A warning has been issued to the staff at Vanderbilt University Medical Center about email spoofing and phishing attacks.

The Nashville, Tenn.-based healthcare organization’s enterprise cybersecurity unit has detected phishing emails being sent using stolen or falsified names of employees to lure their colleagues into unknowingly engaging in fraudulent financial activity. In fact, it’s become almost a daily occurrence for someone at Vanderbilt to receive a phishing email, according to the unit.

“A recent example uses an employee’s name in an email to a colleague to encourage the recipient to quickly purchase and send along check cards,” states an announcement from the medical center. “The email usually comes from a phony email address that may only be one or two characters different from the real account, or it can come from a real account that has already been compromised.”

VUMC noted that since 2016 the volume of phishing emails has increased in the top five targeted industries—including healthcare—by about a third.

Also See: Data of 1.4M UnityPoint Health patients at risk after phishing attack

The cybersecurity unit offers some best practices for helping to identify an email phishing attempt. In particular, they recommend the following:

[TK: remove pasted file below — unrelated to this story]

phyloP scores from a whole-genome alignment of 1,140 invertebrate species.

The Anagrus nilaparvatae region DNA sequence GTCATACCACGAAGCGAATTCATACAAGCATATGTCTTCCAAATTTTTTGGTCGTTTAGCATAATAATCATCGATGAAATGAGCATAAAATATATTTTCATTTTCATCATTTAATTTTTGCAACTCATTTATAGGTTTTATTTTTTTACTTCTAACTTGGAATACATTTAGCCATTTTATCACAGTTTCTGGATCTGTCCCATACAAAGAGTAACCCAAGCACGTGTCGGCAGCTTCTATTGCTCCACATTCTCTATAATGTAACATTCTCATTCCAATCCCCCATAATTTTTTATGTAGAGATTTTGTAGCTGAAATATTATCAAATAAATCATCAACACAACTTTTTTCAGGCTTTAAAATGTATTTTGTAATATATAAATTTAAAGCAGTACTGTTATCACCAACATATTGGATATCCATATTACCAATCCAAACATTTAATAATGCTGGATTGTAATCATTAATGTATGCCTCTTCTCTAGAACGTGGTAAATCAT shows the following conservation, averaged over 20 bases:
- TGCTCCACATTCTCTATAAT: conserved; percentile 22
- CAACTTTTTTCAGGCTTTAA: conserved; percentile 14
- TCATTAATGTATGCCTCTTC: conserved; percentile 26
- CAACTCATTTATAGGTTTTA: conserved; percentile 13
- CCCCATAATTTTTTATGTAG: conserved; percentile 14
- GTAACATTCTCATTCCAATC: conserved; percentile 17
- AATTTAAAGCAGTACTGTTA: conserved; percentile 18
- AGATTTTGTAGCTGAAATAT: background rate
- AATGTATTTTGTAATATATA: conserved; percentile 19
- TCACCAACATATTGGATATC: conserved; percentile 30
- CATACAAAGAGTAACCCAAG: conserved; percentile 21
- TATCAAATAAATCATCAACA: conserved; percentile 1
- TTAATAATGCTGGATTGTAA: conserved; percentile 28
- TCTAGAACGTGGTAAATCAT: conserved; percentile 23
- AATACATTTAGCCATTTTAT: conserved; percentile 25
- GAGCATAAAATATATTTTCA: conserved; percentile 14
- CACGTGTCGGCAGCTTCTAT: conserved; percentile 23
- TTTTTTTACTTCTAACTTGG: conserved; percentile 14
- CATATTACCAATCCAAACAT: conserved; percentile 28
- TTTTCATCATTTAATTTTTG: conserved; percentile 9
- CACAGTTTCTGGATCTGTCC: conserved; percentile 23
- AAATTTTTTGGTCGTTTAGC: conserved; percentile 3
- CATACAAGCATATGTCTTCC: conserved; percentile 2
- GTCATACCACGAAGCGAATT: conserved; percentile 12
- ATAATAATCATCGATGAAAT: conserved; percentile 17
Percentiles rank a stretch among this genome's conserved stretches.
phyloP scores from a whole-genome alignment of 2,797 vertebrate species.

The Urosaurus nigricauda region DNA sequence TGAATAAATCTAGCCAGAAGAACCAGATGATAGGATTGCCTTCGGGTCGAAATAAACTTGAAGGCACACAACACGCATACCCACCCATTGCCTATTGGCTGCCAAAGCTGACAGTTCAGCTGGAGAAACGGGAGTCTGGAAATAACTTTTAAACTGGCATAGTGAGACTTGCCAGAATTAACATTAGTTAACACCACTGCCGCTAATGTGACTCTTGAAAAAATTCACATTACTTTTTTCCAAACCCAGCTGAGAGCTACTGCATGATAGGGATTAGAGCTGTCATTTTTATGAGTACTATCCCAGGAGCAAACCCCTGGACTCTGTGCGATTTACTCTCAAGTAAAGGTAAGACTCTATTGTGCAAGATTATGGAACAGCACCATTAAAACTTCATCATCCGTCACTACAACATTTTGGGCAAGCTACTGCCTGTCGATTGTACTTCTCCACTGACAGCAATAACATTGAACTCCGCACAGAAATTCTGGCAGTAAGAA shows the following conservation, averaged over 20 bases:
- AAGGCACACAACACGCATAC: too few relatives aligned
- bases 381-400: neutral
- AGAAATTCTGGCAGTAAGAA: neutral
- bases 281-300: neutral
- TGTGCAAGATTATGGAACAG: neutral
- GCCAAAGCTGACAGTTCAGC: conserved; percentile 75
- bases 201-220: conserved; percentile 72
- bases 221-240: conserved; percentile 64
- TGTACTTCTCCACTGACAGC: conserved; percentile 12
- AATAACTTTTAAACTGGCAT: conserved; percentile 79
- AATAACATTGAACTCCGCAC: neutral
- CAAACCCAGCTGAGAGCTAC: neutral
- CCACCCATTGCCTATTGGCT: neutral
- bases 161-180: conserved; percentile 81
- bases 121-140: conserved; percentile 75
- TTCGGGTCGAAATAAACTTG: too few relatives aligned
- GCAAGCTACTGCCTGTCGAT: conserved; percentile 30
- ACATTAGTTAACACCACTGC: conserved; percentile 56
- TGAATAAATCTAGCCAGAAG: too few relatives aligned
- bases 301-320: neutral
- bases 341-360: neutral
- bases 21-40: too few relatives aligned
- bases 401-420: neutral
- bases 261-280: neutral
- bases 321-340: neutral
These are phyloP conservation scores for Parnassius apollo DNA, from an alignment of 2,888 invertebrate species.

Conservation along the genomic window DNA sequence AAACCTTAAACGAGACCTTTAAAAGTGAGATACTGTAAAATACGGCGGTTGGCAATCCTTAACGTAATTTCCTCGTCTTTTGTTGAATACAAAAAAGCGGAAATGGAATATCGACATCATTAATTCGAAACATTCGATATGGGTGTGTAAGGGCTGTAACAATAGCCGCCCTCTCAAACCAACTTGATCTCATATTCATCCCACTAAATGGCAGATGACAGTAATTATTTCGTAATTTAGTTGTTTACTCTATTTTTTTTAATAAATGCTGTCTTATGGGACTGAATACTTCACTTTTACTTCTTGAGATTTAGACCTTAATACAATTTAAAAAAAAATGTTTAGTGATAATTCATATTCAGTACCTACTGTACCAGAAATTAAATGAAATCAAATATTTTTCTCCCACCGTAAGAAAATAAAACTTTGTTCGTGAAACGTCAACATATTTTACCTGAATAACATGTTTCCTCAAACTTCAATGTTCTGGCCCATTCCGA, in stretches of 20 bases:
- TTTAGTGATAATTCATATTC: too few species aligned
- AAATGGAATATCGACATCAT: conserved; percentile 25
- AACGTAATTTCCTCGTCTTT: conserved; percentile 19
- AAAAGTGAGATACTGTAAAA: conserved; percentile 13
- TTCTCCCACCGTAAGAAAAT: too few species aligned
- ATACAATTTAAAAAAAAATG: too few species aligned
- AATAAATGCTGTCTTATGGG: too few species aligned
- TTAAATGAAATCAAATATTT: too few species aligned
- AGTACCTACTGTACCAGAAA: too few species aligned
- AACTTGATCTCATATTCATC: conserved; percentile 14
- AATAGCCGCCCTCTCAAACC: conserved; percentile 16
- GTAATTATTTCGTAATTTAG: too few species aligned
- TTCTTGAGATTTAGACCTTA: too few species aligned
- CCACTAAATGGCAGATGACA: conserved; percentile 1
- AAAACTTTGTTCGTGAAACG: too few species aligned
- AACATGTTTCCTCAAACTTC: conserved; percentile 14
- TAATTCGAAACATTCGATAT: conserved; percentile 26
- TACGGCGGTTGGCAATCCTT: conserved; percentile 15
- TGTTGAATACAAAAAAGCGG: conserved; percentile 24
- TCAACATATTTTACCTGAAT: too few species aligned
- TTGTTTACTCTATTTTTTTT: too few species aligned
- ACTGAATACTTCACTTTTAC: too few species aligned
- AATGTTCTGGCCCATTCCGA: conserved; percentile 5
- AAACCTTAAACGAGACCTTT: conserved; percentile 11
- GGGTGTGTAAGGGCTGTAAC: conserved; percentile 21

• Never give out your personal information—to anyone.
  • Check embedded links and hovering over the link to see the URL—but don’t click on it. In fact, never click on any links or open any attachments that you are not expecting to receive.
  • Verify the display name of the sender to make sure you recognize it.
  • Check the body of the message to see if it contains mistakes or strange language, threatening or urgent language, as well as check the signature of the message—most professional emails will have a signature line.
  • If you receive an email from someone you know that seems unusual, give them a call to verify they sent it to you before opening it.

“Often, simply looking at the sender’s email address can help you quickly determine if an email is fraudulent,” according to VUMC. “A phish is made to look like a legitimate email, be it from a friend, a business or even an organization.”

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